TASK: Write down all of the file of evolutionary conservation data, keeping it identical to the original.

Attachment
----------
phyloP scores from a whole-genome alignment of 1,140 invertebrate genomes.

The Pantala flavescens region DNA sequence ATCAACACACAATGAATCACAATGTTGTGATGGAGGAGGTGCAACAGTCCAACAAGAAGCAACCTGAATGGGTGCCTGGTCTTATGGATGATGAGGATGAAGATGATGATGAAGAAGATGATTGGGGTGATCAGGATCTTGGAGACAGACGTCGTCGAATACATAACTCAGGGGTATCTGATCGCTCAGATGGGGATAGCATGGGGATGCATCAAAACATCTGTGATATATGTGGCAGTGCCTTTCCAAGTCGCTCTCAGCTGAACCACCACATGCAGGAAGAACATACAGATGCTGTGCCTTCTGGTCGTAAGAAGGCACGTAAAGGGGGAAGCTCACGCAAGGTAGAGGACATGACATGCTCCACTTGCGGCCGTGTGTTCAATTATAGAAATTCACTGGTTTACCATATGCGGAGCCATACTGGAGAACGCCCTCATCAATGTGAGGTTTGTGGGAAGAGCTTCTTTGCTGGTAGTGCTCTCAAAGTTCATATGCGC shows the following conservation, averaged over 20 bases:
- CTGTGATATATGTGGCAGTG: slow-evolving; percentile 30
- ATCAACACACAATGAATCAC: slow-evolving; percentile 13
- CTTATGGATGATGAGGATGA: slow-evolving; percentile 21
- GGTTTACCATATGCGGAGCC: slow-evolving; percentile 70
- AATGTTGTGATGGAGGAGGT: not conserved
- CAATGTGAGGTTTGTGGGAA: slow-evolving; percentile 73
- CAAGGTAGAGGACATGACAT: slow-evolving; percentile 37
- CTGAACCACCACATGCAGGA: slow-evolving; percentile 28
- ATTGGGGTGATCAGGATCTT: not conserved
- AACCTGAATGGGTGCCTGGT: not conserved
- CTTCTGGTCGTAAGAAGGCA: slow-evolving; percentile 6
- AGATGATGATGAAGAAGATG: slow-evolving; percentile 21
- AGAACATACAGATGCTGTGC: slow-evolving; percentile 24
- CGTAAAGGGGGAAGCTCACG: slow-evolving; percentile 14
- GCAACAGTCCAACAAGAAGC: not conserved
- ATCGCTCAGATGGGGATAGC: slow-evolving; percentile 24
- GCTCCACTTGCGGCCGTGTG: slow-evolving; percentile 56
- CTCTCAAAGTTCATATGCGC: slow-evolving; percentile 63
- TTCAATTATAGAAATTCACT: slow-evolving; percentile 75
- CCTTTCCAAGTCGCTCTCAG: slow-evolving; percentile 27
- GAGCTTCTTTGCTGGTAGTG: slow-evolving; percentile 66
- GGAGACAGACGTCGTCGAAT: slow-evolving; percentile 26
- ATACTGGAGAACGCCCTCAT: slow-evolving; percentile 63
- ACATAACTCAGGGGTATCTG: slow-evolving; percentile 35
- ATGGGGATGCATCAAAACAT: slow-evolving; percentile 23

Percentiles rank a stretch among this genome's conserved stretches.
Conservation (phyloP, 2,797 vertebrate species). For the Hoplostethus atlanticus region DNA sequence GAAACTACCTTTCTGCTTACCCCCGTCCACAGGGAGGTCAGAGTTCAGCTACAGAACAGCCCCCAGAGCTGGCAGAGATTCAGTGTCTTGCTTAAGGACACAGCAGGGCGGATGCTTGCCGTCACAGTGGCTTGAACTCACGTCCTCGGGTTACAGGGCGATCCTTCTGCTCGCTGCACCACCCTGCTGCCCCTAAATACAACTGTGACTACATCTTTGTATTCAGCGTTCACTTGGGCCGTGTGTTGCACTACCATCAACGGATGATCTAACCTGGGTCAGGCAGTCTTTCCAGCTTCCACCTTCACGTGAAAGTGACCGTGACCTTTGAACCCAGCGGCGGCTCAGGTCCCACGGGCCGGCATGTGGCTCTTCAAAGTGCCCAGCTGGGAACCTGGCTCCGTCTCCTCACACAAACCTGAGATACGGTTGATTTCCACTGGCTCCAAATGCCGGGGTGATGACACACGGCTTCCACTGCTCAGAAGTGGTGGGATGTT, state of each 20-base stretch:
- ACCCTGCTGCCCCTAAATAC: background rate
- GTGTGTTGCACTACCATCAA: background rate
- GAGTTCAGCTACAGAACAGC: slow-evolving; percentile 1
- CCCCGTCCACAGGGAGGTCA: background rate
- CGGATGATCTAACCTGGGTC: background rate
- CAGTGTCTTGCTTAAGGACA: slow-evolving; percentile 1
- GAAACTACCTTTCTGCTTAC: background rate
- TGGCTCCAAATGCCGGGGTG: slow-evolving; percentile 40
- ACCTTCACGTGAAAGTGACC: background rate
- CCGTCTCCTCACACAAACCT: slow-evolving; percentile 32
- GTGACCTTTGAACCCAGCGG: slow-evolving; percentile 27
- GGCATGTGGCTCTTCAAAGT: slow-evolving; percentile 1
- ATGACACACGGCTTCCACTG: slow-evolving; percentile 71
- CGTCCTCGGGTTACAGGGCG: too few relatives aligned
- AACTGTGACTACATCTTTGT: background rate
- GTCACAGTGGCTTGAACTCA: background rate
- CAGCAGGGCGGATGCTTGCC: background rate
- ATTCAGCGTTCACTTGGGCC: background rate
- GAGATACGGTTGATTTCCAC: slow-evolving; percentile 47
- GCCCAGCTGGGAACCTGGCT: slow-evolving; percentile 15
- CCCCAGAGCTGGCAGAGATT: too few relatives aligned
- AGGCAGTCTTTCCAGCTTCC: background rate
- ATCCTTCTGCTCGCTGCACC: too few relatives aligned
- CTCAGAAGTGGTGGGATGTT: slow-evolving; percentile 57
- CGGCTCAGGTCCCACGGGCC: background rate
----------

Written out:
phyloP scores from a whole-genome alignment of 1,140 invertebrate genomes.

The Pantala flavescens region DNA sequence ATCAACACACAATGAATCACAATGTTGTGATGGAGGAGGTGCAACAGTCCAACAAGAAGCAACCTGAATGGGTGCCTGGTCTTATGGATGATGAGGATGAAGATGATGATGAAGAAGATGATTGGGGTGATCAGGATCTTGGAGACAGACGTCGTCGAATACATAACTCAGGGGTATCTGATCGCTCAGATGGGGATAGCATGGGGATGCATCAAAACATCTGTGATATATGTGGCAGTGCCTTTCCAAGTCGCTCTCAGCTGAACCACCACATGCAGGAAGAACATACAGATGCTGTGCCTTCTGGTCGTAAGAAGGCACGTAAAGGGGGAAGCTCACGCAAGGTAGAGGACATGACATGCTCCACTTGCGGCCGTGTGTTCAATTATAGAAATTCACTGGTTTACCATATGCGGAGCCATACTGGAGAACGCCCTCATCAATGTGAGGTTTGTGGGAAGAGCTTCTTTGCTGGTAGTGCTCTCAAAGTTCATATGCGC shows the following conservation, averaged over 20 bases:
- CTGTGATATATGTGGCAGTG: slow-evolving; percentile 30
- ATCAACACACAATGAATCAC: slow-evolving; percentile 13
- CTTATGGATGATGAGGATGA: slow-evolving; percentile 21
- GGTTTACCATATGCGGAGCC: slow-evolving; percentile 70
- AATGTTGTGATGGAGGAGGT: not conserved
- CAATGTGAGGTTTGTGGGAA: slow-evolving; percentile 73
- CAAGGTAGAGGACATGACAT: slow-evolving; percentile 37
- CTGAACCACCACATGCAGGA: slow-evolving; percentile 28
- ATTGGGGTGATCAGGATCTT: not conserved
- AACCTGAATGGGTGCCTGGT: not conserved
- CTTCTGGTCGTAAGAAGGCA: slow-evolving; percentile 6
- AGATGATGATGAAGAAGATG: slow-evolving; percentile 21
- AGAACATACAGATGCTGTGC: slow-evolving; percentile 24
- CGTAAAGGGGGAAGCTCACG: slow-evolving; percentile 14
- GCAACAGTCCAACAAGAAGC: not conserved
- ATCGCTCAGATGGGGATAGC: slow-evolving; percentile 24
- GCTCCACTTGCGGCCGTGTG: slow-evolving; percentile 56
- CTCTCAAAGTTCATATGCGC: slow-evolving; percentile 63
- TTCAATTATAGAAATTCACT: slow-evolving; percentile 75
- CCTTTCCAAGTCGCTCTCAG: slow-evolving; percentile 27
- GAGCTTCTTTGCTGGTAGTG: slow-evolving; percentile 66
- GGAGACAGACGTCGTCGAAT: slow-evolving; percentile 26
- ATACTGGAGAACGCCCTCAT: slow-evolving; percentile 63
- ACATAACTCAGGGGTATCTG: slow-evolving; percentile 35
- ATGGGGATGCATCAAAACAT: slow-evolving; percentile 23

Percentiles rank a stretch among this genome's conserved stretches.
Conservation (phyloP, 2,797 vertebrate species). For the Hoplostethus atlanticus region DNA sequence GAAACTACCTTTCTGCTTACCCCCGTCCACAGGGAGGTCAGAGTTCAGCTACAGAACAGCCCCCAGAGCTGGCAGAGATTCAGTGTCTTGCTTAAGGACACAGCAGGGCGGATGCTTGCCGTCACAGTGGCTTGAACTCACGTCCTCGGGTTACAGGGCGATCCTTCTGCTCGCTGCACCACCCTGCTGCCCCTAAATACAACTGTGACTACATCTTTGTATTCAGCGTTCACTTGGGCCGTGTGTTGCACTACCATCAACGGATGATCTAACCTGGGTCAGGCAGTCTTTCCAGCTTCCACCTTCACGTGAAAGTGACCGTGACCTTTGAACCCAGCGGCGGCTCAGGTCCCACGGGCCGGCATGTGGCTCTTCAAAGTGCCCAGCTGGGAACCTGGCTCCGTCTCCTCACACAAACCTGAGATACGGTTGATTTCCACTGGCTCCAAATGCCGGGGTGATGACACACGGCTTCCACTGCTCAGAAGTGGTGGGATGTT, state of each 20-base stretch:
- ACCCTGCTGCCCCTAAATAC: background rate
- GTGTGTTGCACTACCATCAA: background rate
- GAGTTCAGCTACAGAACAGC: slow-evolving; percentile 1
- CCCCGTCCACAGGGAGGTCA: background rate
- CGGATGATCTAACCTGGGTC: background rate
- CAGTGTCTTGCTTAAGGACA: slow-evolving; percentile 1
- GAAACTACCTTTCTGCTTAC: background rate
- TGGCTCCAAATGCCGGGGTG: slow-evolving; percentile 40
- ACCTTCACGTGAAAGTGACC: background rate
- CCGTCTCCTCACACAAACCT: slow-evolving; percentile 32
- GTGACCTTTGAACCCAGCGG: slow-evolving; percentile 27
- GGCATGTGGCTCTTCAAAGT: slow-evolving; percentile 1
- ATGACACACGGCTTCCACTG: slow-evolving; percentile 71
- CGTCCTCGGGTTACAGGGCG: too few relatives aligned
- AACTGTGACTACATCTTTGT: background rate
- GTCACAGTGGCTTGAACTCA: background rate
- CAGCAGGGCGGATGCTTGCC: background rate
- ATTCAGCGTTCACTTGGGCC: background rate
- GAGATACGGTTGATTTCCAC: slow-evolving; percentile 47
- GCCCAGCTGGGAACCTGGCT: slow-evolving; percentile 15
- CCCCAGAGCTGGCAGAGATT: too few relatives aligned
- AGGCAGTCTTTCCAGCTTCC: background rate
- ATCCTTCTGCTCGCTGCACC: too few relatives aligned
- CTCAGAAGTGGTGGGATGTT: slow-evolving; percentile 57
- CGGCTCAGGTCCCACGGGCC: background rate